A pedestrian makes a purchase with a 50 euro note in a Saturn shop in Frankfurt, Germany, on Saturday, Oct. 24, 2009. German consumer confidence unexpectedly fell for the first time in more than a year as concerns that rising energy prices and higher unemployment will erode spending power outweighed signs of economic recovery. Photographer: Alex Kraus/Bloomberg
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Nine out of 10 euro banknotes issued in Germany are never used in payments but hoarded at home and abroad as a store of value, the Bundesbank has found.

The extent of stockpiling suggests how banks and individuals have responded to an era of ultra-low interest rates and poor returns on savings. Under the European Central Bank regime to revive the eurozone economy, commercial banks have to pay 0.4 per cent to hold cash on deposit.

“Lenders in Germany last year withdrew about €12bn in cash to physically store it,” Carl-Ludwig Thiele, a Bundesbank board member, told journalists in Frankfurt.

In its three-yearly survey of the use of cash in Germany, the first since the eurozone’s strong economic revival, which last year outstripped the US and UK, the central bank highlighted that most of the euros it produced were used abroad.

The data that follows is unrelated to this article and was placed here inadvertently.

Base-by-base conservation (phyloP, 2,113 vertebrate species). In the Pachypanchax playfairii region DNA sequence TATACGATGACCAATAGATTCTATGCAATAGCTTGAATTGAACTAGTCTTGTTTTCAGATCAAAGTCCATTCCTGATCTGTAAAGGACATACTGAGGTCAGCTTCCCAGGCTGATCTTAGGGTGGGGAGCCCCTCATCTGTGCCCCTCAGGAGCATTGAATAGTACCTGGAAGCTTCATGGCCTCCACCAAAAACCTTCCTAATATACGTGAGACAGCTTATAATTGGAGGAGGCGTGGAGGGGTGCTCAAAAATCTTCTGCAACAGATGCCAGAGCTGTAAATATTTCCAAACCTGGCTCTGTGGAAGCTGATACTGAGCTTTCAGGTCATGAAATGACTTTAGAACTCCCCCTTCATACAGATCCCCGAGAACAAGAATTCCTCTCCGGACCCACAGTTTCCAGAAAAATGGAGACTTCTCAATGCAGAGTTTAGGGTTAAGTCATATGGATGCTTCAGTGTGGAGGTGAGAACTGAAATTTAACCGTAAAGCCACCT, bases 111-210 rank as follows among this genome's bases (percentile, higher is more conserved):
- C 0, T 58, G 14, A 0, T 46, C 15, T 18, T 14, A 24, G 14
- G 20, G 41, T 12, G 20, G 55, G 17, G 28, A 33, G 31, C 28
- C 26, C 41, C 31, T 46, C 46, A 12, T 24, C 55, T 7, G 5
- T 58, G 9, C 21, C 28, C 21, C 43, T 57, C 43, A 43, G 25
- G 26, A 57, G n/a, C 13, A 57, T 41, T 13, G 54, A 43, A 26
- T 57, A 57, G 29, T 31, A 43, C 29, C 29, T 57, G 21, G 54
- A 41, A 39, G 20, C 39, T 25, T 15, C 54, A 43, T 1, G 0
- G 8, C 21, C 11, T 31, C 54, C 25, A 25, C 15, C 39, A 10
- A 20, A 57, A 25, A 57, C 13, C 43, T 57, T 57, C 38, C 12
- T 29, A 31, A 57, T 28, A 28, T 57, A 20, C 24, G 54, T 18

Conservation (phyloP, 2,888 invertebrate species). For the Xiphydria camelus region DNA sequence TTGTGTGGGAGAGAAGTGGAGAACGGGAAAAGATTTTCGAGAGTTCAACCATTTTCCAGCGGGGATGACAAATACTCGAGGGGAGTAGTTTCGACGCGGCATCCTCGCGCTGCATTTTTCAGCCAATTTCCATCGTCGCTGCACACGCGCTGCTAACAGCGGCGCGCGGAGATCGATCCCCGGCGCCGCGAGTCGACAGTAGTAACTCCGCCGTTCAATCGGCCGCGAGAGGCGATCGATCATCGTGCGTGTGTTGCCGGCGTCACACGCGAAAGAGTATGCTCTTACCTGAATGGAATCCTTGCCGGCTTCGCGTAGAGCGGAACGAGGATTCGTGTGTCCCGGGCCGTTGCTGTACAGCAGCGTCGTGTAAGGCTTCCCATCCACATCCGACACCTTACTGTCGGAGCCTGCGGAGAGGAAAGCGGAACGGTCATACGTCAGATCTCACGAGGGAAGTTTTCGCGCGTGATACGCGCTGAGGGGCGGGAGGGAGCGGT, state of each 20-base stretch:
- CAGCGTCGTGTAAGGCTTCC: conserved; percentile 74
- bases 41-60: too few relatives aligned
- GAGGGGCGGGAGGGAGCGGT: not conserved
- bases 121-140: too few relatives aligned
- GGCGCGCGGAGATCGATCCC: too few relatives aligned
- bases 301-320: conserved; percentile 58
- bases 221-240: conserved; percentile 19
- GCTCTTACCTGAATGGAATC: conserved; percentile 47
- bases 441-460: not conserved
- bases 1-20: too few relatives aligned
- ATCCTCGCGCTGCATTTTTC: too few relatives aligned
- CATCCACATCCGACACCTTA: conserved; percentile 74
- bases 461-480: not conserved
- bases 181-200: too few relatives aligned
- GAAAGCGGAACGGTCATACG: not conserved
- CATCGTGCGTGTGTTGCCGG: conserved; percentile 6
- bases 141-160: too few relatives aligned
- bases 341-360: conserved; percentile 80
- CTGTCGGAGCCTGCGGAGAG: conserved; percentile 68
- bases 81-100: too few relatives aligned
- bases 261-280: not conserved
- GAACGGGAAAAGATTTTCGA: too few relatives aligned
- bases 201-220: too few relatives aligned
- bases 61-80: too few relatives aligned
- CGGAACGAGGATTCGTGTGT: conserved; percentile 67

In terms of global demand for bank notes, the euro was almost at par with the US dollar as a global reserve currency, said Mr Thiele. “This is an enormous vote of confidence in the currency,” he said.

Overall, demand for cash in the eurozone’s largest economy last year rose 7 per cent — almost twice its nominal growth rate — to €635bn. The Bundesbank is the eurozone’s prime source of cash, accounting for about 60 per cent of the currency area’s bank notes.

The Bundesbank estimates that half the notes it issues quickly find their way outside the eurozone, where they are hoarded by people to store their wealth in a liquid asset. Another 40 per cent is hoarded in the currency area, half of it outside Germany.

If all the cash issued by the Bundesbank were used for domestic payments, every German on average would carry around €7,700. In fact the average is €107, according to Bundesbank figures.

Attempts to turn the eurozone into a cashless society would meet fierce resistance from Germans, with 88 per cent against electronic means of payment, a Bundesbank survey has found. “The vast majority think getting rid of cash entirely would impose large personal constraints,” said Mr Thiele. 

The Bundesbank has previously criticised the ECB’s decision to phase out the €500 bill, one of the world’s highest-denominated bank notes, which was popular with criminals and in the shadow economy.

While cash is still Germans’ preferred way of paying for everyday goods and services, its use is in constant decline. In 2017, 48 per cent of all purchases were in cash, compared with 58 per cent in 2008.

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